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I read the documentation for the function Intn https://golang.org/pkg/math/rand/#Intn but I don't understand what they mean I know how random differs from pseudo-random. But how can I simulate a random in the range from 1 to 1000 for example?

package main
import (
    "fmt"
    "math/rand"
)

func main() {
    fmt.Println(randInt(1, 1000))
}

func randInt(min int, max int) int {
    return min + rand.Intn(max-min)
}

The answer is always 879

func main() {
    fmt.Print(rand.Intn(100))
}

The answer is always 81

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  • 2
    Are you doing this on the Go playground by any chance?
    – Adrian
    Jun 20 '17 at 17:19
3

You need to "Seed" the random number generator. This is like the code that tells the pseudo random number generator how to generate your numbers. Now, you can't just give this any number, or you are going to generate the same set every time. Often a good practice is to seed with the current time.

package main
import (
    "fmt"
    "math/rand"
    "time"    #ADDED
)

func main() {
    // Seed should be set once, better spot is func init()
    rand.Seed(time.Now().UTC().UnixNano())   #ADDED
    fmt.Println(randInt(1, 1000))
}

func randInt(min int, max int) int {
    return min + rand.Intn(max-min)
}

Now every time you call your randInt() function, it will use the time from when the seed function was called to generate the random number.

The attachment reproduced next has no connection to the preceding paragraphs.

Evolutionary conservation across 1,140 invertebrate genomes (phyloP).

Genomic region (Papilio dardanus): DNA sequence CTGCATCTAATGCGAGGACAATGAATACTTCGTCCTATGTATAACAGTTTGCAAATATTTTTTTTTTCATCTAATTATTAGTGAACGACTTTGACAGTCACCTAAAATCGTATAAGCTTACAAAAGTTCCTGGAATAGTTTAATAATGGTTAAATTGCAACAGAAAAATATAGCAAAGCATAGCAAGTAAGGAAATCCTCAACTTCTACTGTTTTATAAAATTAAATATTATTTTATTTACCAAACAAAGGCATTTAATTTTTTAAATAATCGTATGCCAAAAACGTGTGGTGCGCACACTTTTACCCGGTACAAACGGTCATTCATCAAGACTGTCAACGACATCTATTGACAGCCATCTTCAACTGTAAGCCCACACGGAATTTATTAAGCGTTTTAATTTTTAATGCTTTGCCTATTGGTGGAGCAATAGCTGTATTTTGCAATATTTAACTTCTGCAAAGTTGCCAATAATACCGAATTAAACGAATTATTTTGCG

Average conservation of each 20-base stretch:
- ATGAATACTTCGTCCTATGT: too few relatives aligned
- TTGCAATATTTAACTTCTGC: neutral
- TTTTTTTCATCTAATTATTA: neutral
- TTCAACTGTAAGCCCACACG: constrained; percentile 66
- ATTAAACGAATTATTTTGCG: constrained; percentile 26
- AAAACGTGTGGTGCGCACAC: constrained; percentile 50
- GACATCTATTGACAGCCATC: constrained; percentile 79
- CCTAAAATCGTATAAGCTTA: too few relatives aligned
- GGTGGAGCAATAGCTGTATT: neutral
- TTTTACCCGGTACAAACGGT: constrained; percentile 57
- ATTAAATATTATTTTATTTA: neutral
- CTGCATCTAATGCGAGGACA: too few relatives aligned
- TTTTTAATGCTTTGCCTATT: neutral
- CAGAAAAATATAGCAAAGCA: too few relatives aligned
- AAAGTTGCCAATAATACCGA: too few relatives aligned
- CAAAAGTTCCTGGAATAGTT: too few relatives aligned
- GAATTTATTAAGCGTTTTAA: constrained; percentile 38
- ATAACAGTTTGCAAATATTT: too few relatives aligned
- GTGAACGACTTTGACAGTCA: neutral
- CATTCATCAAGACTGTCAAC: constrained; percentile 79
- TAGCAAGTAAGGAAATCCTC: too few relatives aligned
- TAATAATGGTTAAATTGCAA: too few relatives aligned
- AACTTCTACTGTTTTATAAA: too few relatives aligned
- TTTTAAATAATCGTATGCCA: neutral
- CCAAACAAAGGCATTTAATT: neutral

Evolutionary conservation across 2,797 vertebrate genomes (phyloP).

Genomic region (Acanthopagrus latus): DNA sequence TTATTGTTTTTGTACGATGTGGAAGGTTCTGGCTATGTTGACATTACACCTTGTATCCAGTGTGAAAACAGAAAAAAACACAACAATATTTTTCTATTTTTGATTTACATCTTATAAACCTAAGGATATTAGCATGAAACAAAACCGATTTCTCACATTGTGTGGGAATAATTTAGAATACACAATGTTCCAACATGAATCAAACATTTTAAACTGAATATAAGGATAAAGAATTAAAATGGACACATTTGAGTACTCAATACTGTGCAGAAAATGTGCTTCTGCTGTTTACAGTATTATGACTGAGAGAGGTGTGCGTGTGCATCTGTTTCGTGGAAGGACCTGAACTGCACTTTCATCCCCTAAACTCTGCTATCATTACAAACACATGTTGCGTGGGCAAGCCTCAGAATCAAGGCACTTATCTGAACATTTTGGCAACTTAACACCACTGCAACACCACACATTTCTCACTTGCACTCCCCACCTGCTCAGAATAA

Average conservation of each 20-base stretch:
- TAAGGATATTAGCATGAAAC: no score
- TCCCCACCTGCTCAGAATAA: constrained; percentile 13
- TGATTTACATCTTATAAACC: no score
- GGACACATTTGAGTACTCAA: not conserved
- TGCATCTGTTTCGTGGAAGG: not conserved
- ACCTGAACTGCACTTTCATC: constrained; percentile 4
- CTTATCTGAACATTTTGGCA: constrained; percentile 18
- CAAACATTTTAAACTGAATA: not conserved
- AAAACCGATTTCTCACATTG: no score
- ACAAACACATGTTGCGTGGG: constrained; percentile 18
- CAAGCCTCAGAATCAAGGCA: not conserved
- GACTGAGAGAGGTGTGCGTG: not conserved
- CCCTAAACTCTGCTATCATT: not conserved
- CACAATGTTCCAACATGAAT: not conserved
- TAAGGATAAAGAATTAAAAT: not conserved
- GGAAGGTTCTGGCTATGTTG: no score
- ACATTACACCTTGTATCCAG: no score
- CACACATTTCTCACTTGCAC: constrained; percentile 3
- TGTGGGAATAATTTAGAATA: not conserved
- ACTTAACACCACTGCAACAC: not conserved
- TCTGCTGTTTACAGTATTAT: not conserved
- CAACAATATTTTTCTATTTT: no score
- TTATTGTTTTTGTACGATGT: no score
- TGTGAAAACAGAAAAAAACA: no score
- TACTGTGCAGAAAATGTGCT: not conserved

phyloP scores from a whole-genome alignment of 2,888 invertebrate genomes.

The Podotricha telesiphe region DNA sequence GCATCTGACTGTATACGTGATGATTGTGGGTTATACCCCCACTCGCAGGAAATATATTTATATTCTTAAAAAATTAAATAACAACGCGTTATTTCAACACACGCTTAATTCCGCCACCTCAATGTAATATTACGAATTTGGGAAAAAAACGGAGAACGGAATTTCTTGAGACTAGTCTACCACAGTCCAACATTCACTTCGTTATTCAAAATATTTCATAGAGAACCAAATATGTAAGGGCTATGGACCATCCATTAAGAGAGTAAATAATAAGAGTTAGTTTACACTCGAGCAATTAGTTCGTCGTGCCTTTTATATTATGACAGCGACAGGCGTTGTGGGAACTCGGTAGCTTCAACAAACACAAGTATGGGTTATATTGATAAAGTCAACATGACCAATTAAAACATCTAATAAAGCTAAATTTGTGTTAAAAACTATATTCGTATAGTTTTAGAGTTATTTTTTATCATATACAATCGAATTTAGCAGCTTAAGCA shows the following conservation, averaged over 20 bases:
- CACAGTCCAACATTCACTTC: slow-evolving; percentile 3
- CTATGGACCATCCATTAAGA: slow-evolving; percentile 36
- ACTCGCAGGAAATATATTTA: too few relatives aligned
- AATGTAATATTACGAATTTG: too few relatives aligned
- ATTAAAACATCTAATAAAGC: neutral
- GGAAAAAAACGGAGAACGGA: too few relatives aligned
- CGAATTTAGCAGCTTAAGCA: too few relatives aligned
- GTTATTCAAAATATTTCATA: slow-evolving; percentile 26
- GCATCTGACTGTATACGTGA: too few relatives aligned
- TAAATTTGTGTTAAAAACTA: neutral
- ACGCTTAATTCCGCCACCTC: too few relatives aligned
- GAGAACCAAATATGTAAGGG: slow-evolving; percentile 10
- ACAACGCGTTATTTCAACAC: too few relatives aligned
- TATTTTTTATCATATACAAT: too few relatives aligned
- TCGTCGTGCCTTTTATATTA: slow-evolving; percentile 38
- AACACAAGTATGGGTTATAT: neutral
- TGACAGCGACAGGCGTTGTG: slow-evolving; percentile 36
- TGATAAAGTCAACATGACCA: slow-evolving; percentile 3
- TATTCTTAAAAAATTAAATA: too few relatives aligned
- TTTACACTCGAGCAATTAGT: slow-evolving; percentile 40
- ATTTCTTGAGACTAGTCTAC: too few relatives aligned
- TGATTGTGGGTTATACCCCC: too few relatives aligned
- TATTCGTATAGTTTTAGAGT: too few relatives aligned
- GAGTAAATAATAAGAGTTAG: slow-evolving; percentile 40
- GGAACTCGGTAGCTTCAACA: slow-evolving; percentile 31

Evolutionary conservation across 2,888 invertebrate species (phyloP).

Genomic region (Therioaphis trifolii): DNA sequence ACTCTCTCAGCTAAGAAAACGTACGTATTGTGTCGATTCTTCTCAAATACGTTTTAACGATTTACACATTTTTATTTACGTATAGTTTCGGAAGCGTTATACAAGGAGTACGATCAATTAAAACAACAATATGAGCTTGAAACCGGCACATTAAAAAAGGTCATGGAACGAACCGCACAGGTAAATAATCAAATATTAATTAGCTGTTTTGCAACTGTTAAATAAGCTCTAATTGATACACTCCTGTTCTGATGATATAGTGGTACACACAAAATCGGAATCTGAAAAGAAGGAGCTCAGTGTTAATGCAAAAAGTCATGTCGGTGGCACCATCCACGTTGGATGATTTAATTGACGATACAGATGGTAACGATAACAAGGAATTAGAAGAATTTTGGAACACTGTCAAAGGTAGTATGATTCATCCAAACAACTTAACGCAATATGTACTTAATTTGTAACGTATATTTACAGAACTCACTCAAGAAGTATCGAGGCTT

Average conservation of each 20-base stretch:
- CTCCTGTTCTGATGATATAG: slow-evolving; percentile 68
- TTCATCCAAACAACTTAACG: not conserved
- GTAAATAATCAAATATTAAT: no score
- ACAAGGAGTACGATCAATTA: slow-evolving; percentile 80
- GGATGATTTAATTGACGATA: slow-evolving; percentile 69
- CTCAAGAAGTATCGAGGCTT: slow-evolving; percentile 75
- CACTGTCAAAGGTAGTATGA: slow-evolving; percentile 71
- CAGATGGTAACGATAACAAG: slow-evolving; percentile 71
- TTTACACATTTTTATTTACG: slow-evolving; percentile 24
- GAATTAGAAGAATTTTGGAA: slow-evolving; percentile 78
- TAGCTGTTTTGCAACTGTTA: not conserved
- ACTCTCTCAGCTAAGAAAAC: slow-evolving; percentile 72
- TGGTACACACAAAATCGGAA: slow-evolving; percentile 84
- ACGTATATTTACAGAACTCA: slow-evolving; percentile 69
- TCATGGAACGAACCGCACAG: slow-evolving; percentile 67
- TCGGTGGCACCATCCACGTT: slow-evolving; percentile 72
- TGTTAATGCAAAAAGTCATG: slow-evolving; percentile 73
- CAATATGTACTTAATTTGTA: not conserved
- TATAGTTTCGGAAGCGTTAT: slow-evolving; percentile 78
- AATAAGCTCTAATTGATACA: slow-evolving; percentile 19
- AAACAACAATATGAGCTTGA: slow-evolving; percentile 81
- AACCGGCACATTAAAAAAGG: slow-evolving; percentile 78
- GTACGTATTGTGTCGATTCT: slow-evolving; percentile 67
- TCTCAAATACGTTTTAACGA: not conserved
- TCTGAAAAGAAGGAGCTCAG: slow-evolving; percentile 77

2
  • Thank you very much, it works! How does the function rand.Seed depend on the function randInt? Or is it somehow globally affecting the application and Intn?
    – gomazafaka
    Jun 20 '17 at 18:42
  • It is modifying the rand object. Think of it as a value stored within rand. By default, this is set to 1. We just changed it to the current time. Jun 20 '17 at 18:49
1

Two points. First, as the documentation for math/rand states right at the top:

Use the Seed function to initialize the default Source if different behavior is required for each run.

If you don't Seed it with something different each run (e.g. clock time), you'll get the same result every run, because the default seed is always 1.

Second, if you're running this on the Playground, you'll get the same result every time regardless because it caches the results of executions. If the code is the same, the result will be the same.

2
  • Does this mean that Intn takes data from some internal program structures that must be set with the help of the Seed? It was incomprehensible to me from the documentation.
    – gomazafaka
    Jun 20 '17 at 18:46
  • All PRNGs operate basically the same way, permuting numbers to achieve a nearly-random result. They usually take the previous random number as the input to the next random number; that means that to generate the first random number, they need a starting point, and that's the "seed". Starting with the same seed yields the same sequence of numbers.
    – Adrian
    Jun 20 '17 at 18:50

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